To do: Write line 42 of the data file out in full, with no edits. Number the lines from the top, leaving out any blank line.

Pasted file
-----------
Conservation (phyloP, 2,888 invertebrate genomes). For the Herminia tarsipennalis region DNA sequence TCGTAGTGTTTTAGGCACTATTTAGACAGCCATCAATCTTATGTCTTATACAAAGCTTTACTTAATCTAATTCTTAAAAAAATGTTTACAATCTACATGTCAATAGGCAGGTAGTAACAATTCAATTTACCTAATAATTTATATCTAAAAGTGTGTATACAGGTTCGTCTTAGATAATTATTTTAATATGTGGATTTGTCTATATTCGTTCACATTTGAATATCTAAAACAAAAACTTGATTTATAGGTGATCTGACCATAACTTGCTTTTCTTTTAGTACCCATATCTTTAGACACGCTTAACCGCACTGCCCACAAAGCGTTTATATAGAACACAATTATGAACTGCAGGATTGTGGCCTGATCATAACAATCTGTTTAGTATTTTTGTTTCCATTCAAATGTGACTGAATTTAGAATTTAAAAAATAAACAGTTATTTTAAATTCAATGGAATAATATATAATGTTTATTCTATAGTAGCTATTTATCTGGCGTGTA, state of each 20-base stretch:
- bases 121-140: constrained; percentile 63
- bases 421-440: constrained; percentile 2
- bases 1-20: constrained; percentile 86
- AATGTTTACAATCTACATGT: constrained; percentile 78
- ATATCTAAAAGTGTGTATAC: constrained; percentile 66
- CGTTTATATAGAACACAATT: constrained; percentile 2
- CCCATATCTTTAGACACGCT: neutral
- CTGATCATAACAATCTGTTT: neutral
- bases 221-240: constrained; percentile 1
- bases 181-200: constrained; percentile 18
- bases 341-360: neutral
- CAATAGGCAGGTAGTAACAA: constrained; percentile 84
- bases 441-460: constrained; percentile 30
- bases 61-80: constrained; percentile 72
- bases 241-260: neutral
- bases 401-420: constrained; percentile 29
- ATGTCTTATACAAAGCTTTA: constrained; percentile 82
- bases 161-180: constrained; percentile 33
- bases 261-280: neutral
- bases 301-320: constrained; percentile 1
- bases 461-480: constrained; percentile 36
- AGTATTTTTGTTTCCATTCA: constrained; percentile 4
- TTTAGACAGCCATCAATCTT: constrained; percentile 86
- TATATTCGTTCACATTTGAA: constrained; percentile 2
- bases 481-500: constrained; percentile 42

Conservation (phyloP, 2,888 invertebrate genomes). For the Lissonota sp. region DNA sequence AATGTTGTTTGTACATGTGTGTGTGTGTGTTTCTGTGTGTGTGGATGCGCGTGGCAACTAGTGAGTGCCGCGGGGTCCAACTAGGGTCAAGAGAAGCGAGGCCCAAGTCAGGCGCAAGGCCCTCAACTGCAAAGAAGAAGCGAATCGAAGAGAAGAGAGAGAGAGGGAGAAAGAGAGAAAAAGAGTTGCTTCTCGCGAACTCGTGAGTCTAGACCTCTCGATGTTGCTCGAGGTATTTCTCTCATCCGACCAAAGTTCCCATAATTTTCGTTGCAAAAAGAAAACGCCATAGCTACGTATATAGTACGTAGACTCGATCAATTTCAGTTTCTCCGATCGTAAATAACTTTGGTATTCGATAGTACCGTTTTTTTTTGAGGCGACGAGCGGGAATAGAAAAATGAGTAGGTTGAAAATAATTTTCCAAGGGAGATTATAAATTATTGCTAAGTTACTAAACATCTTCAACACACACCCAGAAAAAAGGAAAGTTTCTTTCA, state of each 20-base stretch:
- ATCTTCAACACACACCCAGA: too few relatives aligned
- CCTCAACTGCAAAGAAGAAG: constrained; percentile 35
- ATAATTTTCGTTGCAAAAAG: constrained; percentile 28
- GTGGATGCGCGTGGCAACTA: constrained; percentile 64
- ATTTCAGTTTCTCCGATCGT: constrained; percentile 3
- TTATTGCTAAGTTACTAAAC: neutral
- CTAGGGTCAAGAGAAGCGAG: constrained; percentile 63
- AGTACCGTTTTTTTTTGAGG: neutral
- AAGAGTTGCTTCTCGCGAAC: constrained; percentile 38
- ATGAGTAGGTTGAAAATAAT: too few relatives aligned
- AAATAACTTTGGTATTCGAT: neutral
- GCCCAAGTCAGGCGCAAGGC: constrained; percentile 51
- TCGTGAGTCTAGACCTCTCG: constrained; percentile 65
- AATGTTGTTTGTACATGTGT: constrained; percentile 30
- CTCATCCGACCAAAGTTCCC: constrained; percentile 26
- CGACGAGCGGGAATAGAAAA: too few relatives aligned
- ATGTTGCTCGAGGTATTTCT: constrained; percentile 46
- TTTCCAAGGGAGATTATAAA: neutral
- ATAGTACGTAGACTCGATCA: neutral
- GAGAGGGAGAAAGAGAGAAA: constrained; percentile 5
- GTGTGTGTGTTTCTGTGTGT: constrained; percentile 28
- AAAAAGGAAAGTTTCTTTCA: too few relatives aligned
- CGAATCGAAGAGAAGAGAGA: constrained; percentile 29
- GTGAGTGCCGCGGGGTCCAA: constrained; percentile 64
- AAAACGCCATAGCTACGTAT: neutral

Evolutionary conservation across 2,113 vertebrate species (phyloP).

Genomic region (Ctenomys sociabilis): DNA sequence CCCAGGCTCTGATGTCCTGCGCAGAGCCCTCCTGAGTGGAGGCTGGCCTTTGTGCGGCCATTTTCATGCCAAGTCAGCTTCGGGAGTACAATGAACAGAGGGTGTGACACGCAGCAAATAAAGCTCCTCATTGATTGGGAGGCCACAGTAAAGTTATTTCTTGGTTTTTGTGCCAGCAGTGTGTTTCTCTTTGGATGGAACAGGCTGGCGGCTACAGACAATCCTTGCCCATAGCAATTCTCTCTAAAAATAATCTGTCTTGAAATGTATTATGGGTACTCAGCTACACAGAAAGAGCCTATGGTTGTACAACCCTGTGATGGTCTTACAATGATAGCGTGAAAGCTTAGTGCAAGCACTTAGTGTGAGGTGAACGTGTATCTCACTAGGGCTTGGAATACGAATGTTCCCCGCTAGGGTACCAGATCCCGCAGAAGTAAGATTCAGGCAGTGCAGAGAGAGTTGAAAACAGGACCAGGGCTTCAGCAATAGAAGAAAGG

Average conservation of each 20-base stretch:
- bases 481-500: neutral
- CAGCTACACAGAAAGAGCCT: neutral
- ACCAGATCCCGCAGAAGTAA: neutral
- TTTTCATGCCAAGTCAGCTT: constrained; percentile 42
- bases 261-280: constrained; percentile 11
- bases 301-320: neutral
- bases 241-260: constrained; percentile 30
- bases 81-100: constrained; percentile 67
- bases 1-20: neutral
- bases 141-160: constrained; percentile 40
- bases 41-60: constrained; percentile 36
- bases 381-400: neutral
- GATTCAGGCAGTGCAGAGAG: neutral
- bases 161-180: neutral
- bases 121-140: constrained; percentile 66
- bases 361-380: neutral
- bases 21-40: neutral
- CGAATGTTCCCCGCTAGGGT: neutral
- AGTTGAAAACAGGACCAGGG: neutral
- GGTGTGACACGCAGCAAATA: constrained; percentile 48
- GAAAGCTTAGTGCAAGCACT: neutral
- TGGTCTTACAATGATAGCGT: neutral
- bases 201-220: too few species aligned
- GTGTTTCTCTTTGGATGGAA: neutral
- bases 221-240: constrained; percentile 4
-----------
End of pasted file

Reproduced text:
- CTCATCCGACCAAAGTTCCC: constrained; percentile 26